Cholesterol is a soft, fatlike substance that is naturally present in the membranes and cell walls of the human body. Cholesterol is actually an essential fat, called a lipid, that the body needs for producing hormones, some vitamins and the bile acids that aid in the digestion of fat. It only takes a tiny amount of cholesterol to meet these needs, however.
Many people have too much cholesterol floating around in the bloodstream, and this poses potential health risks. Excess cholesterol can build up in the walls of the arteries. This buildup is called plaque, and it causes the arteries to harden or narrow over time. Because of this, high cholesterol levels increase the chances of heart disease.
When a physician tests cholesterol levels, the results include low-density lipoprotein (LDL) counts and high-density lipoprotein (HDL) counts. LDL is sometimes referred to as the “bad cholesterol” because it leads to a buildup of cholesterol in the arteries and increases the risk of heart disease. HDL is sometimes called the “good cholesterol” because it helps maintain the health of the heart and prevents hardening of the arteries. The higher the HDL level, the lower the risk of heart disease.
There are several different causes of high cholesterol. A predisposition towards higher cholesterol levels can run in families. Sex and age also matter when it comes to cholesterol counts. Recent studies have found that cholesterol levels typically start to rise after individuals reach the age of 20. Men’s cholesterol levels generally level off after age 50. Women’s cholesterol levels are usually fairly low until menopause, after which they rise to higher levels than those of men the same age.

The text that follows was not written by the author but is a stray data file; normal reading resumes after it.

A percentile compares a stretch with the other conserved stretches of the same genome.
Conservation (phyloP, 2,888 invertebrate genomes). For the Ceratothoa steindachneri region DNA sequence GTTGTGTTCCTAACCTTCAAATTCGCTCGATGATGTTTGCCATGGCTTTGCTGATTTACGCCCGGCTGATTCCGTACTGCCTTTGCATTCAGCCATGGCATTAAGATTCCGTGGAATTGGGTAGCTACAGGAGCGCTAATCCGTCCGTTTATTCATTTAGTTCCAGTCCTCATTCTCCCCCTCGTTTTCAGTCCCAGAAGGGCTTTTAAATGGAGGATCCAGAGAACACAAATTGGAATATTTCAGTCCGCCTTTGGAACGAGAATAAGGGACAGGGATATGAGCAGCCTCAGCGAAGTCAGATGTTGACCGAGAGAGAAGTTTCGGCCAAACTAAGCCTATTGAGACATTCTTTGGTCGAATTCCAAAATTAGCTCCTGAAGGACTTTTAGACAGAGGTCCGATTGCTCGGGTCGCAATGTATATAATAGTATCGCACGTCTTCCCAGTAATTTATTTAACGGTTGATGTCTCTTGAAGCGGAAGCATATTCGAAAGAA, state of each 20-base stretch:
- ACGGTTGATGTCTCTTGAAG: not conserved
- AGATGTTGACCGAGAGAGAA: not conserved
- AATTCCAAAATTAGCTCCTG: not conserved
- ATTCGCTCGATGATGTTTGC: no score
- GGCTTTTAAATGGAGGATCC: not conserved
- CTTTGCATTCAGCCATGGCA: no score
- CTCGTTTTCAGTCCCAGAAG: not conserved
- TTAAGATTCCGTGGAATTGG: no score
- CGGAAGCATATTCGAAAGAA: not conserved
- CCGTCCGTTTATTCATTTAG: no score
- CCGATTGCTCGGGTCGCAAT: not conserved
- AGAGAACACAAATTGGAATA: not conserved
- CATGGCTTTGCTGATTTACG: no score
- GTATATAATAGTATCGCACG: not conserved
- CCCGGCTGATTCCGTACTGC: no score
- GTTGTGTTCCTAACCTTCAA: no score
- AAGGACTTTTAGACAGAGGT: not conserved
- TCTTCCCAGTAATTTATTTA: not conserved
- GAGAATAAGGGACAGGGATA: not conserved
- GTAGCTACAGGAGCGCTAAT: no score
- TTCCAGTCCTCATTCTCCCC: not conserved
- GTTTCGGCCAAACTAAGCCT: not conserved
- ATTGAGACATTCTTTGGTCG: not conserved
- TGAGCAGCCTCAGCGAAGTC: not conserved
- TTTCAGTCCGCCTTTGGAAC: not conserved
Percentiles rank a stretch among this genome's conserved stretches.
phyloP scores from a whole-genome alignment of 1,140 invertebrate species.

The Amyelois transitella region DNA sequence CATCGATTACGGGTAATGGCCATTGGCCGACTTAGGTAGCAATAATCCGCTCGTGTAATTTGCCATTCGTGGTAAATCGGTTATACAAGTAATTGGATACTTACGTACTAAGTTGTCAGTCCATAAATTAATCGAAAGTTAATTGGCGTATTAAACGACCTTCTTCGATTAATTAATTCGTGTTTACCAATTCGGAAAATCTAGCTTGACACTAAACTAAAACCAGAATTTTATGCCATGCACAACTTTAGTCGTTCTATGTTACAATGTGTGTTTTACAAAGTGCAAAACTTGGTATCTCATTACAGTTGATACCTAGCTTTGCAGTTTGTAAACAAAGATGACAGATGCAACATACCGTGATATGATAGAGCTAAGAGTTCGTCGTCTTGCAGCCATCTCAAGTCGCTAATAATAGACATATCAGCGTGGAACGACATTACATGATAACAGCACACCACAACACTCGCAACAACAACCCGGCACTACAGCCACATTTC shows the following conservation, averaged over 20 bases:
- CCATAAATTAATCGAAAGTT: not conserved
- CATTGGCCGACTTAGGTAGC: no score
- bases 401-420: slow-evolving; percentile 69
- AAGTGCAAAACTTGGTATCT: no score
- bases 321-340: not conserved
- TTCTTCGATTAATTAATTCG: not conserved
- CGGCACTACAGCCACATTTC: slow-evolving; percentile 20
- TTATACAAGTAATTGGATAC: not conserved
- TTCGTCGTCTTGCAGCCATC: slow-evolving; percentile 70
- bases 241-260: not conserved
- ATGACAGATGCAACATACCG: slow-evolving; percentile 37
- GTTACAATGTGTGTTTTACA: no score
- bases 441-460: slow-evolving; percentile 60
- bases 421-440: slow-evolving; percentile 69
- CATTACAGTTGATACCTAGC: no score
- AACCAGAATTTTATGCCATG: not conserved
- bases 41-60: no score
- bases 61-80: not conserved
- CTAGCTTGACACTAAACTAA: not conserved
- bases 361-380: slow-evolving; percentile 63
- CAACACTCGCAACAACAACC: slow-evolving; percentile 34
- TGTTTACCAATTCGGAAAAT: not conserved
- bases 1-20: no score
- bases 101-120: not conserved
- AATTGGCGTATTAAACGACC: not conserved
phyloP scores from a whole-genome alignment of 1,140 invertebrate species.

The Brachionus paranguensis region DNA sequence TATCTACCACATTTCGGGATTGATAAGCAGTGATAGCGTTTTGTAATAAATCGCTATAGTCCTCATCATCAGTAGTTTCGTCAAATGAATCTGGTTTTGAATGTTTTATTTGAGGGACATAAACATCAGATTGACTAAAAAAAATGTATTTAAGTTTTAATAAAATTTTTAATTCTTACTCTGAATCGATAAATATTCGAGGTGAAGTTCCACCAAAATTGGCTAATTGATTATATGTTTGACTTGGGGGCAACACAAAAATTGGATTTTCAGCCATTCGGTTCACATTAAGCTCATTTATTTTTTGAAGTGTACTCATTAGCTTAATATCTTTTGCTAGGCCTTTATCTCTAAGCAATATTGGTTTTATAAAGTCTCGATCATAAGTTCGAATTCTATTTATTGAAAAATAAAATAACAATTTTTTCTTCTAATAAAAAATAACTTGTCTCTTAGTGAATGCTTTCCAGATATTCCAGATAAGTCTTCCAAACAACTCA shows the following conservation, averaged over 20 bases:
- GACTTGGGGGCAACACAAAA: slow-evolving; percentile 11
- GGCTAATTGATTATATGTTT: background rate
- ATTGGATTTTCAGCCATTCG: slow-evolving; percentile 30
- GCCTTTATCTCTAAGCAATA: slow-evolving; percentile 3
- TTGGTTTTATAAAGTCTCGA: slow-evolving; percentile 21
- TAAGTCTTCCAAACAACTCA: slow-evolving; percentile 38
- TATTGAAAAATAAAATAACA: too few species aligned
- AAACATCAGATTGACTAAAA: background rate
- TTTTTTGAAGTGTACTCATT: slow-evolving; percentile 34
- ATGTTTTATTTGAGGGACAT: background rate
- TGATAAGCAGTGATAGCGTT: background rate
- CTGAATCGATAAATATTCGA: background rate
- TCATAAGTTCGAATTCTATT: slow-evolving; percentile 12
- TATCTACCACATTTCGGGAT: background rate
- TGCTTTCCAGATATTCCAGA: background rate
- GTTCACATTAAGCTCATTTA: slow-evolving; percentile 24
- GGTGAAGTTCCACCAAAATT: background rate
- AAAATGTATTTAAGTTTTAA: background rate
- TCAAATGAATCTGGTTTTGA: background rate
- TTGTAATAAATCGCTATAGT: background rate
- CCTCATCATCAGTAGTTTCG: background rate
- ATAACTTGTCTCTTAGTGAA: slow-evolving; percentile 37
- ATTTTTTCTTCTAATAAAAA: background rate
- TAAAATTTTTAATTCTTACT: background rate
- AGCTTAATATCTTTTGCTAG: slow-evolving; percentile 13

Other uncontrollable causes of high cholesterol counts include some diseases. High blood pressure can raise cholesterol levels if it thickens the walls of the arteries. Hyperthyroidism, cirrhosis of the liver and chronic kidney disease can all be causes of high cholesterol counts. Impaired glucose tolerance and diabetes can also be causes of high cholesterol because they both accelerate the hardening of the arteries. Some medicines are known for raising LDL levels and lowering HDL levels. These medications include estrogen, beta-blockers and diuretics.
Some causes of high cholesterol are easily controllable, however. Because many cases are caused by a diet high in saturated and trans fats, the first step in lowering cholesterol levels is to change the diet. Dietary cholesterol is found in food that comes from animals, including dairy products, egg yolks, seafood, poultry and meat. The saturated fat in these products encourages the body to make more cholesterol than it needs to be healthy. Other cholesterol raising culprits include fried foods and bakery items such as pies, pastries, cakes and rolls. Healthier options are fresh or steamed veggies, fruits, whole grain breads and pastas, brown rice and fish rich in the healthy Omega-3 fatty acids, including salmon, sardines, trout and mackerel.
Studies have found that smoking also increases cholesterol levels. This might be because cigarette smokers tend to eat less vegetables and fruits and consume more fat and salt than nonsmokers. Drinking too much alcohol can damage the liver, which, in turn, can raise the LDL levels. A sedentary lifestyle also raises cholesterol counts. Individuals worried about high cholesterol levels should quit smoking, drink alcohol in moderation and exercise regularly.